09:41 25th Oct, 2019
Own A Connected Car? Watch Out for Cyberattacks | TechTree.com
Own A Connected Car? Watch Out for Cyberattacks
The following is a guest article written by an expert on cybersecurity who specializes in the area of transportation and vehicular safety
The automotive industry has increased the technological repertoire of vehicles in recent years, the intention being to remain compliant with legislation and industry standards, where consumers are drawn to the most convenience based modern vehicle features such as Bluetooth, near-field communication (NFC), and Wi-Fi. It’s important to understand that radio frequency (RF) technologies such as these do not come without risk.
Historically, vehicles weren’t built with cyber security considerations in mind; rather, only functional and passenger safety aspects. With the rise of automotive standards such as SAE J3061, and vehicle vulnerabilities being announced against a variety of automotive industry leaders, it’s becoming clear that there is a cyber security trend that needs to be addressed regarding transportation and vehicular safety.
The term ‘automotive wireless’ is often understood to mean the technology supporting Wi-Fi hotspots in vehicles. While this is a possible attack vector, there is an array of RF technologies that could offer the potential for vulnerabilities in vehicles. Tire pressure monitoring systems (TPMS) are one such example. These electronic systems are designed to report tire pressure information in real time to the vehicle’s driver.
In many countries, legislation is in place stipulating that newly manufactured or imported cars be fitted with TPMS systems — most of which use direct sensors that are part of the valve stem or banded to the wheel. Sensors transmit their own ID along with the tire pressure to the vehicles electronic control unit (ECU). Attackers have reported vulnerabilities in TPMS, allowing vehicles to be remotely hacked, tracked, and altered.
One example of RF technology is that of vehicle entry systems. Classic key fobs use RF signals to unlock and lock vehicles remotely, without any need for a physical key. A well-known attack strategy involving key fobs is the “Rolljam” replay attack. This takes place when an attacker is able to steal the unlock signal from a genuine request, jamming two legitimate unlock commands. Here, the second unlock request replays the first. If a system is unprotected, the attacker can re-use the legitimate unlock request to unlock the car once the driver is no longer in sight.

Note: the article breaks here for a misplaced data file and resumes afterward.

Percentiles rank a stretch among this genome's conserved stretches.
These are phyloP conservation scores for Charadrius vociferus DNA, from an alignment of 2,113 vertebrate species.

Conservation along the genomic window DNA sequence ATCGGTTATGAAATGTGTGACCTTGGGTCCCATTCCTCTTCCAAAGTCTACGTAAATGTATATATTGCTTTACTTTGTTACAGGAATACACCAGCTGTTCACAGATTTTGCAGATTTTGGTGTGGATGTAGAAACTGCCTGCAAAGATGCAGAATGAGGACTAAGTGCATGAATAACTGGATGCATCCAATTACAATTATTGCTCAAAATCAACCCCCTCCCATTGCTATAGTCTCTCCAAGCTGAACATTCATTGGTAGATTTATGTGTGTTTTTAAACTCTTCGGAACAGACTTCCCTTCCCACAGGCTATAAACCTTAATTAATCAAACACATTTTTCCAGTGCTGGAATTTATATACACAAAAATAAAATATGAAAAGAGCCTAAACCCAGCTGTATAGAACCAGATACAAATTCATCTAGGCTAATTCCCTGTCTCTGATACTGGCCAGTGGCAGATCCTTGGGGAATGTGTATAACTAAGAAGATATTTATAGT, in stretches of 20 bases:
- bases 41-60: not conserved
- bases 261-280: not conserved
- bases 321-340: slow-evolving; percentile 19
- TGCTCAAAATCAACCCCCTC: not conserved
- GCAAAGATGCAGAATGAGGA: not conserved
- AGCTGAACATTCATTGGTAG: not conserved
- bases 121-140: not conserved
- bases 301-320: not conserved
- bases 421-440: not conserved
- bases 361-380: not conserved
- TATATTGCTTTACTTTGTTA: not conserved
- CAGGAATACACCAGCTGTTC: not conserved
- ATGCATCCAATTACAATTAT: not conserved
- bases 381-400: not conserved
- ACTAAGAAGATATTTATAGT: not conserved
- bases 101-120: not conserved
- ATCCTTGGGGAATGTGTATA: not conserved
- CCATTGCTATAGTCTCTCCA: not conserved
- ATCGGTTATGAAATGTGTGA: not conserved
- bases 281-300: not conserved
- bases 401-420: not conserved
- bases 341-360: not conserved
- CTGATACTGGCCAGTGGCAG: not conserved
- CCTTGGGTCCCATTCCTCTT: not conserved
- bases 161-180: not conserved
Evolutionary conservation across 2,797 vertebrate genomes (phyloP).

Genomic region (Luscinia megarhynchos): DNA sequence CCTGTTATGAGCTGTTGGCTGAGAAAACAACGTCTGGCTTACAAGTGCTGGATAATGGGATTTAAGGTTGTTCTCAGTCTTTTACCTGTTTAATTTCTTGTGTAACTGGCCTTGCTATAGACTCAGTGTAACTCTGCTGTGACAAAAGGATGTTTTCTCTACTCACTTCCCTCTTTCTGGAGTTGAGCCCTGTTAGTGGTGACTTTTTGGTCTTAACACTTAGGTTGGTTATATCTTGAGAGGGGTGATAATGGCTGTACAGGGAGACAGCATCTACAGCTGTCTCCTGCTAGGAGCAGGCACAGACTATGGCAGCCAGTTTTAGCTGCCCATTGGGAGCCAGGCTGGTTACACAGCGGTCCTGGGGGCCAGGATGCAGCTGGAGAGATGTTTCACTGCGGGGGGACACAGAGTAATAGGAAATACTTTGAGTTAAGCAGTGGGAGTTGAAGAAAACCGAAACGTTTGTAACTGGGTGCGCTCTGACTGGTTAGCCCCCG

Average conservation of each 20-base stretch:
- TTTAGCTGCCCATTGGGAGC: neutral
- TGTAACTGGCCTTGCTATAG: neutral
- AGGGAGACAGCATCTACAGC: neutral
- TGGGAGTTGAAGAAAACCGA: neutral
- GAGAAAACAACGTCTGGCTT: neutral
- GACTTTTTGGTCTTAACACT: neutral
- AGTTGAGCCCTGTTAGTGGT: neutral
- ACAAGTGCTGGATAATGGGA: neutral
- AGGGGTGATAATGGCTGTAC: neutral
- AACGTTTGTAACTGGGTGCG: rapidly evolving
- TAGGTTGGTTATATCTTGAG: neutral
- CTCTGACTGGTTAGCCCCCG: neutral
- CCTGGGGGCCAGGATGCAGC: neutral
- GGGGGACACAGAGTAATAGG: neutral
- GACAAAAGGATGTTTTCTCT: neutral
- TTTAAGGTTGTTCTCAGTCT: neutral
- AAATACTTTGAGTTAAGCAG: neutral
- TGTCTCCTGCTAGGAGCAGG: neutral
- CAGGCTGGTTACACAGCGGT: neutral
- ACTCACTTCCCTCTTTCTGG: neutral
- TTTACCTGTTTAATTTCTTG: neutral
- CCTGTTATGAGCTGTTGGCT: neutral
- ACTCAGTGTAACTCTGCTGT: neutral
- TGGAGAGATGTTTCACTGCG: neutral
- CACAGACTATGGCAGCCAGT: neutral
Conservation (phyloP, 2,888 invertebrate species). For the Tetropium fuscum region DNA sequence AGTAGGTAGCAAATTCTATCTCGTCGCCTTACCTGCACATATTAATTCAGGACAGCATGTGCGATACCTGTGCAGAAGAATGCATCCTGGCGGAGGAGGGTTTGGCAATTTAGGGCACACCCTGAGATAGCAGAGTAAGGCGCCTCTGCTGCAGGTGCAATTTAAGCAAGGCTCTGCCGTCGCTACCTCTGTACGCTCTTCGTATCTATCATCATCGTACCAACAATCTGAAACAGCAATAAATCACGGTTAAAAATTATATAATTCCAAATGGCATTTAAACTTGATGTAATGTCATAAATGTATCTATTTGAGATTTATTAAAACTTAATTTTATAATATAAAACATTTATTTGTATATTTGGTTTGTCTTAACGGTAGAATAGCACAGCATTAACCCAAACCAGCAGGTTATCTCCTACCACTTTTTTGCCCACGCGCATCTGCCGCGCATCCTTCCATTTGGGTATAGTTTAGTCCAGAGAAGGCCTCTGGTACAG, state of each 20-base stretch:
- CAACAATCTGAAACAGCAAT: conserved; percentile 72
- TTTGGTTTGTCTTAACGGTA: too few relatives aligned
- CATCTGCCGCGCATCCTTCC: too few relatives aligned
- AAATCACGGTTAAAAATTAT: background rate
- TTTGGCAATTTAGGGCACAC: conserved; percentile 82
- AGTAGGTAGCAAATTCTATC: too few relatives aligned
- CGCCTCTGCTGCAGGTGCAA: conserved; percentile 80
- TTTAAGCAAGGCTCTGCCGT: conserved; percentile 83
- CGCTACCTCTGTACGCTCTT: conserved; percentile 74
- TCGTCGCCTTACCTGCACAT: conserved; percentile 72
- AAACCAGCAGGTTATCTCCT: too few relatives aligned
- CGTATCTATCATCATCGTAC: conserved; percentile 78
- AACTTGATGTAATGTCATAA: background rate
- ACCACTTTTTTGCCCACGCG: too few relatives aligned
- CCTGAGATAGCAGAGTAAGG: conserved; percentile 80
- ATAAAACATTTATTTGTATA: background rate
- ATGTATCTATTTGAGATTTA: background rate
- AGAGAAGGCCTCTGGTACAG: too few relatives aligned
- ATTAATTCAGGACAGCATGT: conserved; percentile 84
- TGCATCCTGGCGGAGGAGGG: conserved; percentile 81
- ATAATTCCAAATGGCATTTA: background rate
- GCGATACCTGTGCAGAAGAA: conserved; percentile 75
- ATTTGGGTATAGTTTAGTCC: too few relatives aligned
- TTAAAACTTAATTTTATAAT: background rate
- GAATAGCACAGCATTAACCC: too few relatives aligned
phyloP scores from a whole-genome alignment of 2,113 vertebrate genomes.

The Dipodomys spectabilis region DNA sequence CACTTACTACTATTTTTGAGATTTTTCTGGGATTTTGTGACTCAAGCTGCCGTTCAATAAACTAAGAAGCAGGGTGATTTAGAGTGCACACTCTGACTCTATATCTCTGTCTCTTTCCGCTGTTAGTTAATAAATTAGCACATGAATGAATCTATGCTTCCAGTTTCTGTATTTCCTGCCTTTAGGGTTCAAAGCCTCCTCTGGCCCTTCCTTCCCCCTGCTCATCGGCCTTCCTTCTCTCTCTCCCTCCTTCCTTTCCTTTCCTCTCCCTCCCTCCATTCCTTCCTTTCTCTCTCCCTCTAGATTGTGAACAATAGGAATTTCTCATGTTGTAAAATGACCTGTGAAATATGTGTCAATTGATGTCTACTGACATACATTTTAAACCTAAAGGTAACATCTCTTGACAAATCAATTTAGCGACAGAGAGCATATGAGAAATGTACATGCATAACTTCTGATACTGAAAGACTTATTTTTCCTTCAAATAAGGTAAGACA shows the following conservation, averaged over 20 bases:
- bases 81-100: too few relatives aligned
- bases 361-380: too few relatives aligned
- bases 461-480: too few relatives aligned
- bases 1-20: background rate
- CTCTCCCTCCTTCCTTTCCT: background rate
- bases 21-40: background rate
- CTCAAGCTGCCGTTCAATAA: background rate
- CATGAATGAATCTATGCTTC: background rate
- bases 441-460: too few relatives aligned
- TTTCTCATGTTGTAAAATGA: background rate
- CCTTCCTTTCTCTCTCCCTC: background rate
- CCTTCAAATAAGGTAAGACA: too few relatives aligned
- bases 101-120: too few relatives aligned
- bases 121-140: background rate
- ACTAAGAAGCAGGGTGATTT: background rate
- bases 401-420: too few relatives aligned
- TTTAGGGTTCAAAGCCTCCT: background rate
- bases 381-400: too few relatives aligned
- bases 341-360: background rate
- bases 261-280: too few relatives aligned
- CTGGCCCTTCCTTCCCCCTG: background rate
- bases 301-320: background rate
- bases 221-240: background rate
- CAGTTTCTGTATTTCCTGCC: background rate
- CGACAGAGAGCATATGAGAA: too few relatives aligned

To mitigate such attacks, manufacturers can employ rolling codes which are signal techniques that modify the information sent to the vehicle upon each request. This ensures each request is unique; thus, only valid for the specific car only one time.
Consumers are suggested to lock, unlock, and lock the car when exiting the vehicle. This good habit naturally invalidates the attack path an attacker would require for such an exploit.
There is additional passive key entry (PKE) smart keys which allow drivers to unlock and start their vehicle without requiring them to physically touch the car with the key. Whilst convenient, there are multiple security concerns regarding this technology. Relay attacks, for instance, can be carried out with inexpensive tools that can extend the key’s range. This allows an attacker the ability to open the vehicle’s door and start the engine from a much larger distance than the intended design.
In terms of a mitigation strategy, designers can decrease the expected allowed response time for valid signals and increase the sensitivity of in-vehicle receivers responsible for handling incoming door signals. While jamming is in no way a simple concept, return acknowledgments can and should be used to ensure the original signal sent to unlock has been received successfully before a new one can be processed.
Consumers on the other hand, can store sensitive keys within a reasonably priced RF blocking containment unit to further reduce attack potential.
Original equipment manufacturers have developed proprietary mobile apps that are able to perform many classic key fob features. They provide an added benefit to consumers by being able to control the vehicle’s ECU from anywhere. These applications provide unique potential for attackers as well. The potential for extended remote vulnerabilities is increased since the application offers direct commands like powering the vehicle’s engine on and off.
Regarding mitigation, developers should deploy a system disallowing the installation of their secure applications on rooted or jailbroken phones. These devices are oftentimes used by attackers to bypass security mechanisms that are natively in place within mobile applications.
Additional methods to protect applications against unauthorized access include certificate pinning, application binary signing, and code obfuscation. Supplementary solutions include implementing physical presence checks and refraining from deploying custom encryption implementations without first verifying cryptography through an established and extensive review process.
Summing it Up
Whilst there are numerous actions that individual vehicle owners can take to ensure their vehicles remain as secure as possible under their control, the real security responsibility lies primarily with manufactures. The elements we’ve discussed here today are simply a starting point and many firms within the industry are already undertaking such activities.
The road ahead holds an evolving attack surface and threat landscape. Despite security concerns and process constraints, the automotive industry has the tools to remain robust; it is just a matter of implementation.
(Samantha Isabelle Beaumont, Senior Software Security Consultant at Synopsys Software Integrity Group. She specialises in the areas of transportation and vehicular safety)
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